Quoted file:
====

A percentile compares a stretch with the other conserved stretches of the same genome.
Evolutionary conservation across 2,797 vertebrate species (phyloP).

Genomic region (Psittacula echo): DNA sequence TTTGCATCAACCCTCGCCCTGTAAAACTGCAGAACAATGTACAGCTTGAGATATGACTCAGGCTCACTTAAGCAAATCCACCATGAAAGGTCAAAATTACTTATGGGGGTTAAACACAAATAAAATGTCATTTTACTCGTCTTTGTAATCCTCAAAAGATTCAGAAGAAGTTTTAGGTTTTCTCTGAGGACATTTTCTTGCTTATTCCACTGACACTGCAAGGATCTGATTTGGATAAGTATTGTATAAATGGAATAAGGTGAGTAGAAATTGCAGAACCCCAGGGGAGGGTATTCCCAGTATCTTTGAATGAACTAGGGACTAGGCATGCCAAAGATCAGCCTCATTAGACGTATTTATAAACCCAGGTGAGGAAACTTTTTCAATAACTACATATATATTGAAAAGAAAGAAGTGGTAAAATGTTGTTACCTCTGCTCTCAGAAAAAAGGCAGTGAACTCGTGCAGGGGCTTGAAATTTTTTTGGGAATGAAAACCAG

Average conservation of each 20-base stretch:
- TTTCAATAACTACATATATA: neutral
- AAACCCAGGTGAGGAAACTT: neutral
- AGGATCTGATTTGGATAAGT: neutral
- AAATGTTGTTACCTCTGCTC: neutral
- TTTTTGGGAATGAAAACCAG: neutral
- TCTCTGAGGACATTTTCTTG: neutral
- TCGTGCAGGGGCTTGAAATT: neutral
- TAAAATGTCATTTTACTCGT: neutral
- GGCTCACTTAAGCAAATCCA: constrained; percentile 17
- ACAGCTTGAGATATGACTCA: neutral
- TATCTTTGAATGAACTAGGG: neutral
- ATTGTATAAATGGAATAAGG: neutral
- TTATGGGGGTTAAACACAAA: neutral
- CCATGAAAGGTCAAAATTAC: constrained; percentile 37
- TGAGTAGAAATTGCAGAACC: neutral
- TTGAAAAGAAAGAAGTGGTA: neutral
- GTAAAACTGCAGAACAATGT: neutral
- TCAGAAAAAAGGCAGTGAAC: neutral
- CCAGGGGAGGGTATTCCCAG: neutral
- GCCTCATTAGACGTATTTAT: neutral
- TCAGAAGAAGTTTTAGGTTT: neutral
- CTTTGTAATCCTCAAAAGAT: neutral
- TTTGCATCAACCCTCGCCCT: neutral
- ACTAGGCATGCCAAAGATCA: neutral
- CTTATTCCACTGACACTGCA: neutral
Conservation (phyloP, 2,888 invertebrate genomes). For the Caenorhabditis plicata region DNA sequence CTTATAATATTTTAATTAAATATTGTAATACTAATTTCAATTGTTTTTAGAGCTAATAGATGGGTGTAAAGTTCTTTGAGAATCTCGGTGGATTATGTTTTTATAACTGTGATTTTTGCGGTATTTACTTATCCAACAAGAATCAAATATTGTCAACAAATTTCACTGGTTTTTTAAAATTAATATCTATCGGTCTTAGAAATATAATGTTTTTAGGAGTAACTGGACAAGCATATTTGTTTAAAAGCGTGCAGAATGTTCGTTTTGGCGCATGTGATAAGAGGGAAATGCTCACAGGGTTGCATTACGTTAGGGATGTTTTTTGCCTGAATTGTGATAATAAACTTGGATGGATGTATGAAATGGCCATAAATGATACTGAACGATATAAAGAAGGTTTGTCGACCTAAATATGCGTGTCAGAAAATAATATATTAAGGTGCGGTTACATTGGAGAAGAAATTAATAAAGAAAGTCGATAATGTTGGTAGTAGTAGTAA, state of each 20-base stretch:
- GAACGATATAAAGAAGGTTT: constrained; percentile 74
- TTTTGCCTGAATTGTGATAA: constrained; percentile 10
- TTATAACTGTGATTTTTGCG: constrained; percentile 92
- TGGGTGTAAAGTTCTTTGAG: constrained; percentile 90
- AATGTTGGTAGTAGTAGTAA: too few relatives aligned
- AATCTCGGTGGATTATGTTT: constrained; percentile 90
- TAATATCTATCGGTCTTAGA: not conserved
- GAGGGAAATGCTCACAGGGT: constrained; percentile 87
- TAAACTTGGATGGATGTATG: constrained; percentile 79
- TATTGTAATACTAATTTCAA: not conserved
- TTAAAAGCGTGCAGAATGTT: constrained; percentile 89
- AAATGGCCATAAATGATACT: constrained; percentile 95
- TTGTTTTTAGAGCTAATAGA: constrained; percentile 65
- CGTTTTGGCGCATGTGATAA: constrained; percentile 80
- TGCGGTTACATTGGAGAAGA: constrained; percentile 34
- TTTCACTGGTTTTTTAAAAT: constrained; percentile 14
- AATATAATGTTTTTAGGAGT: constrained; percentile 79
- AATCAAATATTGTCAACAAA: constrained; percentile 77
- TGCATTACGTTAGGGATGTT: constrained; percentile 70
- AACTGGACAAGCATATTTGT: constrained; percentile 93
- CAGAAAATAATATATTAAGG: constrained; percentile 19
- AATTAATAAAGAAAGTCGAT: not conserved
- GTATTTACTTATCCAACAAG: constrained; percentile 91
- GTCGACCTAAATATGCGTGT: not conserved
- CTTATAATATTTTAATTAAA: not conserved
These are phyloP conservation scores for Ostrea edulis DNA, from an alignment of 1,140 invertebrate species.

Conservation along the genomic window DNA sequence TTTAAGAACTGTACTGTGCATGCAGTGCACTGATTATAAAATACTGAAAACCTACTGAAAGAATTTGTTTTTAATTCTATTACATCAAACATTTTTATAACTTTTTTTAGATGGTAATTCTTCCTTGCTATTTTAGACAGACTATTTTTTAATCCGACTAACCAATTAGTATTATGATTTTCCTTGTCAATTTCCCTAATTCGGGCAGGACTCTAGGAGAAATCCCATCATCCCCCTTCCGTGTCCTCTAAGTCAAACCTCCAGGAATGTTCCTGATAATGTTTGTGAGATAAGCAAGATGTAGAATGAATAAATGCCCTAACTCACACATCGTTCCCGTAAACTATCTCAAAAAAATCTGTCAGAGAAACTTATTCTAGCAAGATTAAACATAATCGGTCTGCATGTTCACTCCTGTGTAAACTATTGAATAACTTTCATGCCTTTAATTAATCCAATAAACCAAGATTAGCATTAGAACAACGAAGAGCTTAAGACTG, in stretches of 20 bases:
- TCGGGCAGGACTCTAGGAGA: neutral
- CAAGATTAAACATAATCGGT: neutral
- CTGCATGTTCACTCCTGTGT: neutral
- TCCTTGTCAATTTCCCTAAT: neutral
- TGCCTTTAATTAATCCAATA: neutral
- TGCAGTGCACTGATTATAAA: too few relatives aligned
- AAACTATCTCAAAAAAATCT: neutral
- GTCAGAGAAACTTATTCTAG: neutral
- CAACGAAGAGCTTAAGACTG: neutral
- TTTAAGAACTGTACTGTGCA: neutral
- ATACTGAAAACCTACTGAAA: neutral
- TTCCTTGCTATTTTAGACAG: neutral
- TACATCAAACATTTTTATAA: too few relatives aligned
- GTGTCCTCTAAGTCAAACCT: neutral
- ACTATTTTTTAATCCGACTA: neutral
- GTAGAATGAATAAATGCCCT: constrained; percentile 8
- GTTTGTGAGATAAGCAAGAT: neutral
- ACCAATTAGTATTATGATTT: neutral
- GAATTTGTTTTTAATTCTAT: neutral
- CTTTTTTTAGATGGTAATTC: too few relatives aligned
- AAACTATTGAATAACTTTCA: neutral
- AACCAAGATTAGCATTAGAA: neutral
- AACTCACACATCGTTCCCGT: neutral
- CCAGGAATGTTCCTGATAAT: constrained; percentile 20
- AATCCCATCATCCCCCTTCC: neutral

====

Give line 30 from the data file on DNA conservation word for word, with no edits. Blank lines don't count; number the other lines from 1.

Conservation (phyloP, 2,888 invertebrate genomes). For the Caenorhabditis plicata region DNA sequence CTTATAATATTTTAATTAAATATTGTAATACTAATTTCAATTGTTTTTAGAGCTAATAGATGGGTGTAAAGTTCTTTGAGAATCTCGGTGGATTATGTTTTTATAACTGTGATTTTTGCGGTATTTACTTATCCAACAAGAATCAAATATTGTCAACAAATTTCACTGGTTTTTTAAAATTAATATCTATCGGTCTTAGAAATATAATGTTTTTAGGAGTAACTGGACAAGCATATTTGTTTAAAAGCGTGCAGAATGTTCGTTTTGGCGCATGTGATAAGAGGGAAATGCTCACAGGGTTGCATTACGTTAGGGATGTTTTTTGCCTGAATTGTGATAATAAACTTGGATGGATGTATGAAATGGCCATAAATGATACTGAACGATATAAAGAAGGTTTGTCGACCTAAATATGCGTGTCAGAAAATAATATATTAAGGTGCGGTTACATTGGAGAAGAAATTAATAAAGAAAGTCGATAATGTTGGTAGTAGTAGTAA, state of each 20-base stretch: